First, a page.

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Blue Angels pilot killed in Tennessee crash

By Jamie Crawford and Steve Almasy CNN

(CNN) -- The pilot of a Blue Angels jet was killed Thursday during practice for a weekend air show, hours after a Thunderbirds F-16 crashed following a flyover at the U.S. Air Force Academy commencement ceremony attended by the President, officials said.

The Navy said the Blue Angels pilot died from injuries suffered in the crash in Tennessee.

The Thunderbirds pilot safely ejected before the plane went down in Colorado, officials said.

A Navy statement said the service was in the process of notifying the pilot's family and the pilot's name was being withheld.

The crash occurred at the beginning of practice, just after the pilot took off, the Navy said. The plane went down about 2 miles from the Smyrna airport.

None of the five other Blue Angels jets was involved in the incident.

"My thoughts and prayers go out to the family and friends of the Blue Angels after this tragic loss," Chief of Naval Operations Adm. John Richardson said. "I know that the Navy and Marine Corps team is with me. We will investigate this accident fully and do all we can to prevent similar incidents in the future."

The U.S. Navy Blue Angels F/A-18 crashed while preparing for The Great Tennessee Air Show, Navy spokeswoman Cmdr. Jeanette Groeneveld said.

Smyrna Fire Chief Bill Culbertson said there were already units on the flight line so his crews were able to respond to the crash scene within minutes.

The crash occurred near a former plantation called the Sam Davis Home that is a tourist site, and it also wasn't far from an apartment complex, Culbertson said.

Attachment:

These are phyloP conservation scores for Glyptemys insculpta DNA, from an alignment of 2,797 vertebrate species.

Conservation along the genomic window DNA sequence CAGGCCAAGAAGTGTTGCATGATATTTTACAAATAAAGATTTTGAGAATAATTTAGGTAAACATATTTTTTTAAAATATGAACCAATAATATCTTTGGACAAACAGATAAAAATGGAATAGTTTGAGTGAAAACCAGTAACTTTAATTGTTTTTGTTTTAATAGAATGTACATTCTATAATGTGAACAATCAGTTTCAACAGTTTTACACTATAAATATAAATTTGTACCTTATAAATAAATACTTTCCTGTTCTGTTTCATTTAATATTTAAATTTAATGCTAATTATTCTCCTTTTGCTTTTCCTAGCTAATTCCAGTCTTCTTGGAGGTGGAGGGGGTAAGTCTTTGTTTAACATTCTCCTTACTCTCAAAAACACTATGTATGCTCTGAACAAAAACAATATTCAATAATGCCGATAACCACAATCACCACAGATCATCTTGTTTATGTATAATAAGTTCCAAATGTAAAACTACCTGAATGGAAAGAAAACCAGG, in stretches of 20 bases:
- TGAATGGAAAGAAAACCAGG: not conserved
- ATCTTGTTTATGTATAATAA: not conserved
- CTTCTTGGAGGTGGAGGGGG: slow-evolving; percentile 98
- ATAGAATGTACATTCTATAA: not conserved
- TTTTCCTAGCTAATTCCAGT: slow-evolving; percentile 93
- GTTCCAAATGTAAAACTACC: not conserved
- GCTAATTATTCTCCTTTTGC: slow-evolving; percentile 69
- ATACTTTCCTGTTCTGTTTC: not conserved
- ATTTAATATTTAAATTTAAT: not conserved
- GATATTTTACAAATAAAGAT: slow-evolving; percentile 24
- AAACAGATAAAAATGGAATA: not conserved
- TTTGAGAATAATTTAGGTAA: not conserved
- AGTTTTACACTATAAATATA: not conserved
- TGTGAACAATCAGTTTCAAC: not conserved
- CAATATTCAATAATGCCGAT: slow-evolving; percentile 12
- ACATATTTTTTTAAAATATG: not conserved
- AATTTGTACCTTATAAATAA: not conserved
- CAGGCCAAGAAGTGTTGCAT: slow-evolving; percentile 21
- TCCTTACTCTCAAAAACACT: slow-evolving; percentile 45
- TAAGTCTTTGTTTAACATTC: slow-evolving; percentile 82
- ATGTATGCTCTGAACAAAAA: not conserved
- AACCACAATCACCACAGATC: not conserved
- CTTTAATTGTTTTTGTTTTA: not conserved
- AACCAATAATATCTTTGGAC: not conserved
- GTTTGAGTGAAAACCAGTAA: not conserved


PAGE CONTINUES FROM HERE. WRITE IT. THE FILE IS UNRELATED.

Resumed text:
Just a few hours earlier and about 1,150 miles away, the Thunderbirds F-16 crashed south of Colorado Springs, Colorado, after it and other Thunderbirds flew over a graduation ceremony attended by President Barack Obama.

Lt. Col. Christopher Hammond, commander of the Air Force's Thunderbirds demonstration team, told reporters that the pilot, Maj. Alex Turner, experienced an unspecified problem as he was trying to land after the flyover and ejected.

"He had already put his gear down, and that's when the incident occurred," Hammond said, adding that Turner radioed that he was maneuvering so he wouldn't hit any houses. "He made a conscious effort to direct his aircraft away from some of the local neighborhoods."

Turner is in his first air-show season with the Thunderbirds, having joined the team in October. He has flown in 22 shows so far, Hammond said. Turner has more than 1,500 hours in F-16s and was a very experienced pilot before joining the Thunderbirds, Hammond said.

The crash occurred 5 nautical miles south of Peterson Air Force base, well away from the stadium where the military branch's ceremony was taking place, officials said.

The cause of the crash is under investigation.

There were no reported casualties on the ground, though the plane was badly damaged, said Robb Lingley of the Peterson Air Force Base public affairs department.

President Obama later met with the pilot when he visited the air force base.

"The President thanked the pilot for his service to the country and expressed his relief that the pilot was not seriously injured. The President also thanked the first responders who acted quickly to tend to the pilot," White House press secretary Josh Earnest said.

CNN's Karan Olson, Jason Hanna, Joe Sutton and Antoine Sanfuentes contributed to this report.

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